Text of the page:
Three years ago a small ANZ branch in Brisbane East ran a short trial that did away with the leaderboards that showed how far staff members – and the branch as a whole – were from meeting monthly sales targets.
The aim was to get a sense of what might happen to performance when staff members no longer had any visibility over sales metrics. Early data showed that sales suffered, although some customer metrics improved. The trial was discontinued.
But if Stephen Sedgwick has his way, sales leaderboards in bank branches will soon go the way of the Telex machine.
Sedgwick is the former public service commissioner appointed by the Australian Bankers Association to review remuneration structures for front-line banking staff – tellers, private bankers, call centre workers and mortgage brokers.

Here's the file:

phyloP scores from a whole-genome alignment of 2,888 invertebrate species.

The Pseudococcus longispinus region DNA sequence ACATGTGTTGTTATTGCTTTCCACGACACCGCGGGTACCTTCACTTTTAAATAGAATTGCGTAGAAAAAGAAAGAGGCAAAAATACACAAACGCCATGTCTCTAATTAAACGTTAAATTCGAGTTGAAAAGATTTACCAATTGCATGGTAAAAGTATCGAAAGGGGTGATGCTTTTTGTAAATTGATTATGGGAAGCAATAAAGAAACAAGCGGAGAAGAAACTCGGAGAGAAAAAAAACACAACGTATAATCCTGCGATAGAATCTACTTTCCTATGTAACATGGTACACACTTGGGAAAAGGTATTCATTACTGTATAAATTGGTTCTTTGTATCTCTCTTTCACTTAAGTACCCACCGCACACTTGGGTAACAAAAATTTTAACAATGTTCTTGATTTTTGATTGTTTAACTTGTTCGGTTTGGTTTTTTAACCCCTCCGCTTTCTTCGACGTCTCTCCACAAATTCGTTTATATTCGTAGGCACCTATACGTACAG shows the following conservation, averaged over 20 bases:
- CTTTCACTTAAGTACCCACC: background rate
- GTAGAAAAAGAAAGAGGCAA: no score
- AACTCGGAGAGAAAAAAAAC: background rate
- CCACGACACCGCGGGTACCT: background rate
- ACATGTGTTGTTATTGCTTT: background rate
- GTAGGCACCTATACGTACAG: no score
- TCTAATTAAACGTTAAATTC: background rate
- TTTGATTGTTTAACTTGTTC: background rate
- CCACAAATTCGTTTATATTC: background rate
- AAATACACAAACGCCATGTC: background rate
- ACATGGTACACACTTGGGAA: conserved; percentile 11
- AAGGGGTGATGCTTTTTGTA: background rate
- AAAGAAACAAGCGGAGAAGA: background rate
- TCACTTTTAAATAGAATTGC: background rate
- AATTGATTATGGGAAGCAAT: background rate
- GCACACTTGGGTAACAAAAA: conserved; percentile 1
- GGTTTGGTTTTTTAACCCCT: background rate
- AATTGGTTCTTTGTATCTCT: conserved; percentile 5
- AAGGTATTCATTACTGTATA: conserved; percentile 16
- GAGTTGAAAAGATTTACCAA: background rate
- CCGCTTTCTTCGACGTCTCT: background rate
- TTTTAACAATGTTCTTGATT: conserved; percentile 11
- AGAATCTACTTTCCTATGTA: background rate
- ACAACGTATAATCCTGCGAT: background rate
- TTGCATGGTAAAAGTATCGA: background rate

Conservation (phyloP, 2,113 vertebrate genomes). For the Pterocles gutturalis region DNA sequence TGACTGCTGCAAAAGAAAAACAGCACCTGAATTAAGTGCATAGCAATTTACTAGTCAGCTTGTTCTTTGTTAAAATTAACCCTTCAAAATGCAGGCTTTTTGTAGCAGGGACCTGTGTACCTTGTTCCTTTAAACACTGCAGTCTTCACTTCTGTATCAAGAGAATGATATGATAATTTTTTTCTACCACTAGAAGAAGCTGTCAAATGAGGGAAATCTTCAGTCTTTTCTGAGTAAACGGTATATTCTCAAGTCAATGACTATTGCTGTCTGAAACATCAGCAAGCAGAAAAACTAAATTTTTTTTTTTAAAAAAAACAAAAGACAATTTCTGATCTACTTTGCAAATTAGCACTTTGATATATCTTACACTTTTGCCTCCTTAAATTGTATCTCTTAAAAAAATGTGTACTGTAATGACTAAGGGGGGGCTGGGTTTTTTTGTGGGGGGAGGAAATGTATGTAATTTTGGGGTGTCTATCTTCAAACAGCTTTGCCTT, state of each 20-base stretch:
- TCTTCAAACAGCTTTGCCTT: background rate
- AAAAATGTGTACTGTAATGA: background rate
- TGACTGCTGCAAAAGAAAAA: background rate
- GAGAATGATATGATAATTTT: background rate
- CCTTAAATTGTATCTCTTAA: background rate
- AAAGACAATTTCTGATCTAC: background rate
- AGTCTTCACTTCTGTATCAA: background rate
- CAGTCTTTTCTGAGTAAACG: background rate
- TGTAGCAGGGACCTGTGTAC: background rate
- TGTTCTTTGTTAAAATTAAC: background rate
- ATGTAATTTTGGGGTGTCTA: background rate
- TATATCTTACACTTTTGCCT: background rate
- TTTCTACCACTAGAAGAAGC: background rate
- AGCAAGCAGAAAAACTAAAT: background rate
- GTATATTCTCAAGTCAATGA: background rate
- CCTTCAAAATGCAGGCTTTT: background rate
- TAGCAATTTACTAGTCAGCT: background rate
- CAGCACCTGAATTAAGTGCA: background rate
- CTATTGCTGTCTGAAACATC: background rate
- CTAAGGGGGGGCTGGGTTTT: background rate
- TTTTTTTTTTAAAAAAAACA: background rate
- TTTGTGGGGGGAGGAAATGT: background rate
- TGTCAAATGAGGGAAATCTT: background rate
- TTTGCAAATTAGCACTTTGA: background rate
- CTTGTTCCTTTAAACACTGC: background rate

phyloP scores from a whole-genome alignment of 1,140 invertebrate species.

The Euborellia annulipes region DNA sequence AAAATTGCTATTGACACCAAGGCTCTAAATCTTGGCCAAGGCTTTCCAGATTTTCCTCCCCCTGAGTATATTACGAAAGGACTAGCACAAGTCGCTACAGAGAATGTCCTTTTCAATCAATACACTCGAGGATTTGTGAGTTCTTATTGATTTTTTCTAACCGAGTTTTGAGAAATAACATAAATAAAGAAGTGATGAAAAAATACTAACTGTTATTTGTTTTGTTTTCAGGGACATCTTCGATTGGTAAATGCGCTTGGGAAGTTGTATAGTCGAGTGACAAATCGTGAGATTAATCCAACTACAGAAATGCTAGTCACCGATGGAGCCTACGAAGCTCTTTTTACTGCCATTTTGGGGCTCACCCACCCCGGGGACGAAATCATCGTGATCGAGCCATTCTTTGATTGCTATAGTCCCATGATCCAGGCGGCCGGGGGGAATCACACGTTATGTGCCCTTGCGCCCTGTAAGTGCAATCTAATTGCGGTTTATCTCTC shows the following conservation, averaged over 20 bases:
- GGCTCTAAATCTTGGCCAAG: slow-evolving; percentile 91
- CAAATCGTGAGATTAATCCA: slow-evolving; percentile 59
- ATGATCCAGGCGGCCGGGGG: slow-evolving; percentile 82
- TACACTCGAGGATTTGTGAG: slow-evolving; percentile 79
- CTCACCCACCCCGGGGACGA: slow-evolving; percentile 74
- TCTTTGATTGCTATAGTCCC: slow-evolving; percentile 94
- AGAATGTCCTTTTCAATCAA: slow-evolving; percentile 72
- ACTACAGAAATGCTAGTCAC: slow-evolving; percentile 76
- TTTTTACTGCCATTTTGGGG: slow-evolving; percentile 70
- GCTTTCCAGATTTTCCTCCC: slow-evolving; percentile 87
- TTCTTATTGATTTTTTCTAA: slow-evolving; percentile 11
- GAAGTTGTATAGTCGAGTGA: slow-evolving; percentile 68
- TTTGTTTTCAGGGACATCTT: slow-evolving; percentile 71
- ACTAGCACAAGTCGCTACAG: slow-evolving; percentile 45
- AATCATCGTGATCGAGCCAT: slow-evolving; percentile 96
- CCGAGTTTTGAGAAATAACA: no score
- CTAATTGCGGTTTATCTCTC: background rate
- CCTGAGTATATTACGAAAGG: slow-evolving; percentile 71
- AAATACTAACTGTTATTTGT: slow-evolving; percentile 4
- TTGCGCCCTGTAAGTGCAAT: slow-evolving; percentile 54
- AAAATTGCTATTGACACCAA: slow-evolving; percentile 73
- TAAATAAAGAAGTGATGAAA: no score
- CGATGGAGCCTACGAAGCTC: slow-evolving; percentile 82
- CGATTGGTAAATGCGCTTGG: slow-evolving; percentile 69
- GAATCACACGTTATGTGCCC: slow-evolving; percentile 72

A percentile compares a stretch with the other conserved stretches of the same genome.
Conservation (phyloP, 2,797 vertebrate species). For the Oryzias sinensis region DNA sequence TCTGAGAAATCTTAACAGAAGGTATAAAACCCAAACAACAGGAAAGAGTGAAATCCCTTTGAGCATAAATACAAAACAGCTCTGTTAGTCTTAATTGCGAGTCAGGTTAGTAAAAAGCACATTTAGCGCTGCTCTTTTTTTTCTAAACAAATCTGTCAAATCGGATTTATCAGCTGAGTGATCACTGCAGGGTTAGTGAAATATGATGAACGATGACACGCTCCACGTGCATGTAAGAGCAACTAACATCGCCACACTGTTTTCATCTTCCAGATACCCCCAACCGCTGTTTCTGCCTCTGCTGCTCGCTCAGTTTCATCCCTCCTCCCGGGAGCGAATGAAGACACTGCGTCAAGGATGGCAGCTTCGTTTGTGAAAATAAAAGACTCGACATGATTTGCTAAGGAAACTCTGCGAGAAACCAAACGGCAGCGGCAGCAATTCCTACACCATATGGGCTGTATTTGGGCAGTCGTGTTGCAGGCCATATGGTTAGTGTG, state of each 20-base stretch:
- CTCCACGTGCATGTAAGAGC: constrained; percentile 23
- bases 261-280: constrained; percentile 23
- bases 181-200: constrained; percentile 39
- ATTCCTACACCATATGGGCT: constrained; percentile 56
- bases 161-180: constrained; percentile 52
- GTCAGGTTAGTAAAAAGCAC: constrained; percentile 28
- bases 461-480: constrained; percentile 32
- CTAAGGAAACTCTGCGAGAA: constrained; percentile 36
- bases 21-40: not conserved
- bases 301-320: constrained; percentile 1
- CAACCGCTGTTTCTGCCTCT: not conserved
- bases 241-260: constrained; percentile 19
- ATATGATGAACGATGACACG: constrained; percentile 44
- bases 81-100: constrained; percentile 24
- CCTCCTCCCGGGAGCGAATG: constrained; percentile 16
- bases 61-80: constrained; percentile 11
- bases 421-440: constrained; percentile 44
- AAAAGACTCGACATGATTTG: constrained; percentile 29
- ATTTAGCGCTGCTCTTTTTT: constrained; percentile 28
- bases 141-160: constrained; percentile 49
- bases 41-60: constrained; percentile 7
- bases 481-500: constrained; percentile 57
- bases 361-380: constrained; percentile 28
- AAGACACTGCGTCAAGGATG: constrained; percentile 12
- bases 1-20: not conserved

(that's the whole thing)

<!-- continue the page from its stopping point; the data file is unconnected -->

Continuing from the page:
His year-long review found current structures used by the banks to reward staff carried an unacceptable risk of promoting bad behaviour.
While the move is a clear positive for customers, what’s less certain is whether the banks and their employees are ready for such a huge cultural adjustment.
The front line
When Sedgwick began consulting with the banking industry for his review into remuneration for bank staff, a number of worrying anecdotes from former employees emerged. But one in particular stuck with him.
A bank teller had convinced a customer to open some new accounts in order to meet a sales target. Nine new accounts were opened in the customer’s name. A second teller discovered what had occurred and helped the customer close the eight unnecessary accounts.
Only one of these tellers was reprimanded. Can you guess which one?
In his review, Sedgwick found the current payment incentive plans produced suboptimal outcomes, but he said he found no…